Ag restrictions lifted on temporary BNSF railroad embargo


Ag restrictions lifted on temporary BNSF railroad embargo

The recent Amtrak train crash in Missouri and a New Mexico flash flood have had an impact on certain agricultural railroad shipments.

Mike Steenhoek with the Soy Transportation Coalition tells Brownfield a temporary Burlington Northern Santa Fe embargo affected producers in the Midwest and in California at a time when rail transportation already has challenges. “The ability to have a viable livestock sector whether it’s in California or the southwest or the southeast or the south-central portion of the country, so many of those animals are fed grain and soybean meal that’s produced in the Midwest.”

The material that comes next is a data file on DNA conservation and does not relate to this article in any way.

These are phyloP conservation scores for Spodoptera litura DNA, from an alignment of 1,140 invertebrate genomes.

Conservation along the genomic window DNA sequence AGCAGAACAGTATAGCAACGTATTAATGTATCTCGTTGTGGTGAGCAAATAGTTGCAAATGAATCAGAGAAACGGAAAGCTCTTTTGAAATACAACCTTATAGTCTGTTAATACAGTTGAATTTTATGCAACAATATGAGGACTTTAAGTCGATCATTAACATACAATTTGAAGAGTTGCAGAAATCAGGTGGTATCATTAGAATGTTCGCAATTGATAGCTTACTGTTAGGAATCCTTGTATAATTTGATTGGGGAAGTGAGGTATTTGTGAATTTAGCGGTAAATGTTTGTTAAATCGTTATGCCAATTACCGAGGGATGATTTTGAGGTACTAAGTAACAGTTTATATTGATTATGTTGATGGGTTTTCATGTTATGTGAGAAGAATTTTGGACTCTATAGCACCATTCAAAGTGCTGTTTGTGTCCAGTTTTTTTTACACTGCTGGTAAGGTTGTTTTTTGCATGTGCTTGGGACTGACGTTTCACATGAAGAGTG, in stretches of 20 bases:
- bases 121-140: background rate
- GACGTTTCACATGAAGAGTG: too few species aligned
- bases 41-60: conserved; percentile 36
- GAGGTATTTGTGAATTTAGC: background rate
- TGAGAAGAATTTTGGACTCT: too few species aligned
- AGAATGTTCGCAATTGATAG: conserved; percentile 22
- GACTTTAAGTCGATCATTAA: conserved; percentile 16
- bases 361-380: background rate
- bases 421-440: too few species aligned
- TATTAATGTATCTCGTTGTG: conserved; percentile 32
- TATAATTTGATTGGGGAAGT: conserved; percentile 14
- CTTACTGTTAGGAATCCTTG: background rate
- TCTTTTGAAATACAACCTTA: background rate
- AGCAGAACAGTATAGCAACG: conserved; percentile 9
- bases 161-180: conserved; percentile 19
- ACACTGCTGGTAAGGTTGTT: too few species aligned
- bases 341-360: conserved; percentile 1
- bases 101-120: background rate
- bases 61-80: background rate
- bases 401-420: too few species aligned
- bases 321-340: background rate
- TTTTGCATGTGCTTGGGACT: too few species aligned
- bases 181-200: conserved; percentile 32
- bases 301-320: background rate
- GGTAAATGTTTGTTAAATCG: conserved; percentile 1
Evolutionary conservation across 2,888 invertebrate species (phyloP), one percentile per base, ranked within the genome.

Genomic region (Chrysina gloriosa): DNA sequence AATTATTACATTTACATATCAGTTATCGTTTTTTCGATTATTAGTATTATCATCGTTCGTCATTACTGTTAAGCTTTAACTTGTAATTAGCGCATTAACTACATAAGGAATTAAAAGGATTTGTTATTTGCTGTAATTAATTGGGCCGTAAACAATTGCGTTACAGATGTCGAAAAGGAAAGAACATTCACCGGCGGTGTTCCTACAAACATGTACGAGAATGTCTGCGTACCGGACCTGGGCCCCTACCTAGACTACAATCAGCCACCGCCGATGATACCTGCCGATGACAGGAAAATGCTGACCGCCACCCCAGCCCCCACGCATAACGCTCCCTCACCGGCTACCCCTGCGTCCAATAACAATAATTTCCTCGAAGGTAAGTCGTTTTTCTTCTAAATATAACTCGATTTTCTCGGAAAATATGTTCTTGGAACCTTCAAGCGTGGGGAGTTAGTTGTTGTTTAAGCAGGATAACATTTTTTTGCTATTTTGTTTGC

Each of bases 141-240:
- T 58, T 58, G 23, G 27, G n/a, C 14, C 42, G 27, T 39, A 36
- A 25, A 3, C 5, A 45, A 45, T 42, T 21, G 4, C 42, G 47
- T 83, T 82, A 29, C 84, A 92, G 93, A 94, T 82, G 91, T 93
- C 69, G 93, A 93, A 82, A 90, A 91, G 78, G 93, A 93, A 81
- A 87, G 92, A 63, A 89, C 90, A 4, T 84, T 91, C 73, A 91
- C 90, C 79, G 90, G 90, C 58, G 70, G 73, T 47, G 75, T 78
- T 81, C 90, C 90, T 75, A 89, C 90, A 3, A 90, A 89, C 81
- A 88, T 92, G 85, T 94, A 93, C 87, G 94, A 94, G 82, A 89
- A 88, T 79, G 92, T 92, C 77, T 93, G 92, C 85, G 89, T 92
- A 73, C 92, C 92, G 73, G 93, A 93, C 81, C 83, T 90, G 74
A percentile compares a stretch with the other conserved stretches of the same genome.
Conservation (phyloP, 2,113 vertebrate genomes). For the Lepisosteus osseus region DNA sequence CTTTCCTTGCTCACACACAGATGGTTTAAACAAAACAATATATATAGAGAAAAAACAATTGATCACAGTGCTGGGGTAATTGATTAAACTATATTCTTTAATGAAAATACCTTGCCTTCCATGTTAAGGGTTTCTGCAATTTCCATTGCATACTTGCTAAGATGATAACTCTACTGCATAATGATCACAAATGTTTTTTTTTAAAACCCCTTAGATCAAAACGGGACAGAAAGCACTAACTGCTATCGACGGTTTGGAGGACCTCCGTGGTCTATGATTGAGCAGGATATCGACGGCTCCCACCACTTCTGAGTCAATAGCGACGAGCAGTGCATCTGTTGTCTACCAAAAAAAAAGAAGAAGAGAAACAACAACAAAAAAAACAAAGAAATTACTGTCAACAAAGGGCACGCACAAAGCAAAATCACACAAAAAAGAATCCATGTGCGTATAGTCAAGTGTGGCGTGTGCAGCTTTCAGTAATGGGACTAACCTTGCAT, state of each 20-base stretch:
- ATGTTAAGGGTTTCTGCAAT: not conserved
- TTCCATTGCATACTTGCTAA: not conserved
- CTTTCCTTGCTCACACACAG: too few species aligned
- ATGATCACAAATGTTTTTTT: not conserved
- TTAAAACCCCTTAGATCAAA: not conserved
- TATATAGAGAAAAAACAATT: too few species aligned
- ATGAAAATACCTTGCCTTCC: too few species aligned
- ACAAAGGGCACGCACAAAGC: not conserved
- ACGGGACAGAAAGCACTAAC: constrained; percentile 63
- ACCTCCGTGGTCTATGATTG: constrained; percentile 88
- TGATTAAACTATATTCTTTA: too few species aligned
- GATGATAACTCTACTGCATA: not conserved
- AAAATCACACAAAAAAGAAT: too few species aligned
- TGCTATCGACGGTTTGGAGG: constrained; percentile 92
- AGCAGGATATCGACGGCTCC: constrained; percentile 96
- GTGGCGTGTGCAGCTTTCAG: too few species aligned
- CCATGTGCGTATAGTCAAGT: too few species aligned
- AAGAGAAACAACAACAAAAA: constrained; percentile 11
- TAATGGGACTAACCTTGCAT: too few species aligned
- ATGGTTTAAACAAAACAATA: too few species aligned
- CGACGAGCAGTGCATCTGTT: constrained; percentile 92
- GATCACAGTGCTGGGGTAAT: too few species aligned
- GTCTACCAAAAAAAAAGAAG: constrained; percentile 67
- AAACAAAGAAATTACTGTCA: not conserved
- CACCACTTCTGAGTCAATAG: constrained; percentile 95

Burlington Northern Santa Fe Railway says they implemented a temporary permit embargo last week on agricultural, automotive, and industrial commodities bound for California from 14 states including Iowa, Illinois, Kansas, Nebraska, and Tennessee.  As of Wednesday, the railroad has relaxed the embargo on fuels including ethanol and diesel as well as most crops, DDGs, potassium, corn syrup, and sugar.  Other types of shipments including automobiles remain restricted.

Steenhoek says, “Your average person will read or watch the news and see an Amtrak derailment. That doesn’t translate to them about how that’s going to make freight rail a challenge because, with the exception of the northeast corridor of the United States, the track is owned by the freight railroads.”